When UPS first announced Peak Surcharges in June, the carrier promised to publish an updated 2017 Rate and Service Guide on September 1. That day has arrived and UPS has delivered, so to speak.

So, what has changed?

The short answer: not much. But the effects are nonetheless notable and worth a review.

The revisions and addendums to the Daily Rates guide, the first changes since a May 1 update, focus on formalizing the already well-publicized Peak Surcharges applied within certain weeks between November 19 and December 23. A recap of those charges:

· On residential packages, fees of $0.27, $0.81, or $0.97 (depending on service level), and $2.99 for shipments to domestic destinations outside the 48 contiguous states.

· For large domestic packages (between 130 and 165 inches in combined length plus girth), a surcharge of $24 will be applied.

· On domestic over maximum limits packages – those more than 150 pounds, longer than 108 inches, or over 165 inches in length plus girth – an increase to $249 from the non-peak $150 rate.

· Also added was the August 15 update on imports from certain destinations from an expanded peak season window that started September 17.

By releasing this update, the assumption might be that UPS is done revising or amending Peak Surcharge parameters. However, that’s not a certainty, and UPS points customers to its website where, “details regarding applicable periods and amounts of Peak Surcharges will be available on an ongoing basis” as a caveat.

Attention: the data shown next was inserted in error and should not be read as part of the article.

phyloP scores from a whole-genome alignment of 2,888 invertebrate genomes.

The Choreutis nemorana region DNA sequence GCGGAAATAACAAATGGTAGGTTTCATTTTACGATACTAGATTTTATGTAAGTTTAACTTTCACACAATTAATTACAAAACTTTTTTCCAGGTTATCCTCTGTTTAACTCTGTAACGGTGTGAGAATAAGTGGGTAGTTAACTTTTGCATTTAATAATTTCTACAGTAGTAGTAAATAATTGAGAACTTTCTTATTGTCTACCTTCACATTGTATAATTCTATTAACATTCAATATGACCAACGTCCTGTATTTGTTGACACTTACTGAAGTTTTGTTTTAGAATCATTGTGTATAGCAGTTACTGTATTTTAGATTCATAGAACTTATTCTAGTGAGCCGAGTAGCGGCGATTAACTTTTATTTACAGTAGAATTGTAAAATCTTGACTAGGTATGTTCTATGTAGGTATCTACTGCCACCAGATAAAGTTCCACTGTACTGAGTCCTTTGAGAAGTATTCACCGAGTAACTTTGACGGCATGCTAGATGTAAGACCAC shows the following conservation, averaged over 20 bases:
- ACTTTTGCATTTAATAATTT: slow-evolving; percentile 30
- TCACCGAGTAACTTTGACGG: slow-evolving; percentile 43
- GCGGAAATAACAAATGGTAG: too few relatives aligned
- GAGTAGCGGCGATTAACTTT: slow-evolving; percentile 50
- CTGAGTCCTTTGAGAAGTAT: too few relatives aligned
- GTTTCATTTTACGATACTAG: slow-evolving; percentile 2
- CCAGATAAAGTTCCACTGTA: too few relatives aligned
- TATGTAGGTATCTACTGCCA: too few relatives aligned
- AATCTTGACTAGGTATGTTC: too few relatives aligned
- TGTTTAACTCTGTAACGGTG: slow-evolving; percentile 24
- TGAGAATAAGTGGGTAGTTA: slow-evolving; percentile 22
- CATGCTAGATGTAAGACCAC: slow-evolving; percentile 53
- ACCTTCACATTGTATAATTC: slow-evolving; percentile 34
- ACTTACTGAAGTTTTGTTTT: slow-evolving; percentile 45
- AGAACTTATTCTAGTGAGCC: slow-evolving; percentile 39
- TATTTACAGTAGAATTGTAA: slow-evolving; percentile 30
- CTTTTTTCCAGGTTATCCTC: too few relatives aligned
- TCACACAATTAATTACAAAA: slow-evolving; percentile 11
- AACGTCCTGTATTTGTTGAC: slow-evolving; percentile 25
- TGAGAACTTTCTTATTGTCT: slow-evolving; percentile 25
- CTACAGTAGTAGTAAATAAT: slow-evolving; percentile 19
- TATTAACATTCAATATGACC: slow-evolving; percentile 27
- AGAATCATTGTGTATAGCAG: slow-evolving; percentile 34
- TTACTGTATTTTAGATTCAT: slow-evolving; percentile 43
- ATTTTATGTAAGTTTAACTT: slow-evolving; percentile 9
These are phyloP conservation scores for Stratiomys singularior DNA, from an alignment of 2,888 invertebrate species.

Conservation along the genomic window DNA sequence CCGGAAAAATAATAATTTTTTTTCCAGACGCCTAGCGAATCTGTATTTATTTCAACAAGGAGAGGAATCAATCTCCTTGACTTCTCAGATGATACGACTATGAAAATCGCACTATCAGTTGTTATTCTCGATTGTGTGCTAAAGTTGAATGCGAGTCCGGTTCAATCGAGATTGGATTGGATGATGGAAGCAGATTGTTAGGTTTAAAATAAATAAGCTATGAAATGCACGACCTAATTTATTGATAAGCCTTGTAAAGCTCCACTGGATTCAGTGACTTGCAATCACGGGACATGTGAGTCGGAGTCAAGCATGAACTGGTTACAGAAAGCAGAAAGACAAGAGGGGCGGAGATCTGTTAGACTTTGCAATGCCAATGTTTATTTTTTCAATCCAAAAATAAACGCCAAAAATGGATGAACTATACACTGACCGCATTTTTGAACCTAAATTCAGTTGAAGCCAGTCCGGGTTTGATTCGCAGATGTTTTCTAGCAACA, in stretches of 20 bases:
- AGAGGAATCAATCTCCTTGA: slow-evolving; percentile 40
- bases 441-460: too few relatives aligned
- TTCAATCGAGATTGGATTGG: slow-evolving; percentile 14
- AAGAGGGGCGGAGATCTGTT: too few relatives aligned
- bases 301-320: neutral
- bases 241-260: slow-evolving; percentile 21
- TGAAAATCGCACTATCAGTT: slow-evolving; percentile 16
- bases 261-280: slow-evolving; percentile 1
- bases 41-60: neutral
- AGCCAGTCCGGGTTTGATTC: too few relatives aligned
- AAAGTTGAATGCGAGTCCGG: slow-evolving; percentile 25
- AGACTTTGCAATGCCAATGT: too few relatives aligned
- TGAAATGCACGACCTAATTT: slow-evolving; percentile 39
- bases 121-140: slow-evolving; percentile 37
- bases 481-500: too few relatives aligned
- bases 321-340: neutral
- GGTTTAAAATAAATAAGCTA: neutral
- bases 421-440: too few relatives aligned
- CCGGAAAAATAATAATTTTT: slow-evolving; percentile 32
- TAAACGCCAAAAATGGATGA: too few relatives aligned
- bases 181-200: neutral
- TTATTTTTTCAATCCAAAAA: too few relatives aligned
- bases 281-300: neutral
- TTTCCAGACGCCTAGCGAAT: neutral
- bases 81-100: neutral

Still, with the new rates codified in the guide, you can now more confidently gauge the impact these surcharges will have on your total cost of goods based on your historical peak season shipping profile.

What About GRI?

There was some speculation that UPS might bundle its 2018 General Rate Increase announcement with this update. Last year, the carrier introduced its GRI ahead of its historical schedule on September 1, too, coincidentally.

Instead, as of this writing we’re still waiting for that news, which should come soon from both UPS and FedEx. Now’s the time to prepare before the effects of those increases are felt in the new year.

Speaking of FedEx and the peak season…

Let’s face it, when it comes to peak season publicity, FedEx won the messaging war.

When it announced in early August that it wouldn’t match UPS in establishing peak season surcharges, media from coast to coast trumpeted FedEx’s pro-consumer response in contrast to UPS. That’s because FedEx’s public relations strategy was aggressive in highlighting that it wouldn’t be charging extra on most packages during the peak season. It was also misleading because FedEx will add sizeable increases between November 20 and December 24 to some high-impact existing surcharges, including:

· the Additional Handling Surcharge (a $3 per package raise to $14);

· the Ground Unauthorized Package Charge (a $300 increase per package to $415);

· and, most notably, the Oversize Charge (an increase of $25 per package to $97.50) – which FedEx says affects 10% of its ground volume during the holidays.

The fact is, after my team analyzed the shipping profiles and ran 2016 peak season shipping data of the 3,300 businesses we work with through our parcel intelligence simulation engine, FedEx’s fee increases actually are costlier than UPS’ Peak Surcharges to comparable shippers.

That’s why data matters more than words. In the end, that might be the most important takeaway.

Andrew Brueckner is the Chief Customer Officer at VeriShip, the leader in parcel intelligence. Backed by a team of data scientists and 10+ years of benchmarking data, Andy and his team work with shippers to understand and optimize their carrier contracts. He can be reached at andrew.brueckner@veriship.com or 913.933.3519.